Dr. Ruth Louise Beckmann Murray, Ed.D, MSN, RN, CS, N-NAP, DAPA, passed from complications of COVID-19 and pneumonia on June 25, 2020 at the age of 84. Ruth continued her education throughout her life, starting with her nursing degree in 1957 from Deaconess Hospital School of Nursing, getting her Masters Degree from Washington University in 1967 in Psychiatric/Mental Health Nursing – Focus on individual and group counseling & crisis training, and finally her EdD from Southern Illinois University in 1983. Her 40 year career in the nursing department at St. Louis University included roles as a Program Coordinator, Psychiatric-Mental Health Professor for Undergraduate & Graduate Nursing Education, and textbook author (including authoring many versions of Health Promotion Strategies Through the Life Span).
Ruth gave tirelessly to the St. Louis community. Her volunteer work included, according to her obituary: St. Patrick Center where she served as a Member, Board of Trustees and numerous committee roles. She was a member of the Board of Directors for HOPE in 1999-2000, a St Louis Transition Hope House volunteer, American Red Cross volunteer and served with the crisis intervention team in St. Louis Missouri.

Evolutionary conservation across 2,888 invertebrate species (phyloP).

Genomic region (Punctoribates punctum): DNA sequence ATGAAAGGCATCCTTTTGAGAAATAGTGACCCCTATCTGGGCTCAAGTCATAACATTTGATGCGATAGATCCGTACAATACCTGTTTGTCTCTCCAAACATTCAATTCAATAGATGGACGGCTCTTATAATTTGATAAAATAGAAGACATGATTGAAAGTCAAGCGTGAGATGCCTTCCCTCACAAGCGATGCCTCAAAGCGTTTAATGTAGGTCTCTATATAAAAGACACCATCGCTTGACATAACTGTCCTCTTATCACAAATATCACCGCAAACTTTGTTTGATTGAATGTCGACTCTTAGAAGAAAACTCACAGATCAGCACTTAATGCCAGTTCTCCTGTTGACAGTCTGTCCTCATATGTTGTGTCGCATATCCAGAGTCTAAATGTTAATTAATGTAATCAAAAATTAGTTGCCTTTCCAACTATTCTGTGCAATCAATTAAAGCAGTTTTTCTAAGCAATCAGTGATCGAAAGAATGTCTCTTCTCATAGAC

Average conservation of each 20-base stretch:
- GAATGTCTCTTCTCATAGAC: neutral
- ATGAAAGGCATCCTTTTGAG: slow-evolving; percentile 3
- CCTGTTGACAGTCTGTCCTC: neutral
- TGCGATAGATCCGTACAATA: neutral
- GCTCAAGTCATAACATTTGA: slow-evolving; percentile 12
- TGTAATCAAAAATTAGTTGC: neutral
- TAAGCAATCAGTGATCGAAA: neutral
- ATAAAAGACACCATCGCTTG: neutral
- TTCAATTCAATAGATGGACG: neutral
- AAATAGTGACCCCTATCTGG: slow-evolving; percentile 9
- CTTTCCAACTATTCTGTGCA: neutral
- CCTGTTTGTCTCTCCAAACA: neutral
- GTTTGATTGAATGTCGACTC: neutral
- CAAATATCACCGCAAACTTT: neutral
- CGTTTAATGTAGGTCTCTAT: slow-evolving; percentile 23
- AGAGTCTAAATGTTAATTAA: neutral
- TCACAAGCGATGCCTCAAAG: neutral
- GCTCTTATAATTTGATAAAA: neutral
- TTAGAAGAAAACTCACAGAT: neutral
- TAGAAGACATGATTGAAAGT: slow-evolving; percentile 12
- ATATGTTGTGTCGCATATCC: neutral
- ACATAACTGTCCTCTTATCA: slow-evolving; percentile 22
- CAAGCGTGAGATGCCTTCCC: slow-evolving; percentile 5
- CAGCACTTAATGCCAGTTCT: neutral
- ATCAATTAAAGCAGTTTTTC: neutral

Dr. Ruth Louise Beckmann Murray inspired and guided thousands of nursing students in their professional paths as Nurses, helped thousands more in her various other helping roles, and reached countless through her publications and community advocacy. She mentored and profoundly touched many lives personally, as the memories posted on her obituary describe. Her vibrancy, kindness, and love are missed far beyond her immediate and extended family.
PS- I’m including her in the “Healthcare Workers” category, because she remained active in her vocation of nursing long after retiring.
Dr. Gaye Griffin-Snyder died of COVID-19 on June 6, 2020 at the age of 71. She was a professional counselor in Missouri, helping people in St. Louis County, Springfield and throughout the state. She also worked as an adjunct graduate professor at Missouri State. She helped out countless people through their struggles with mental health and emotional issues.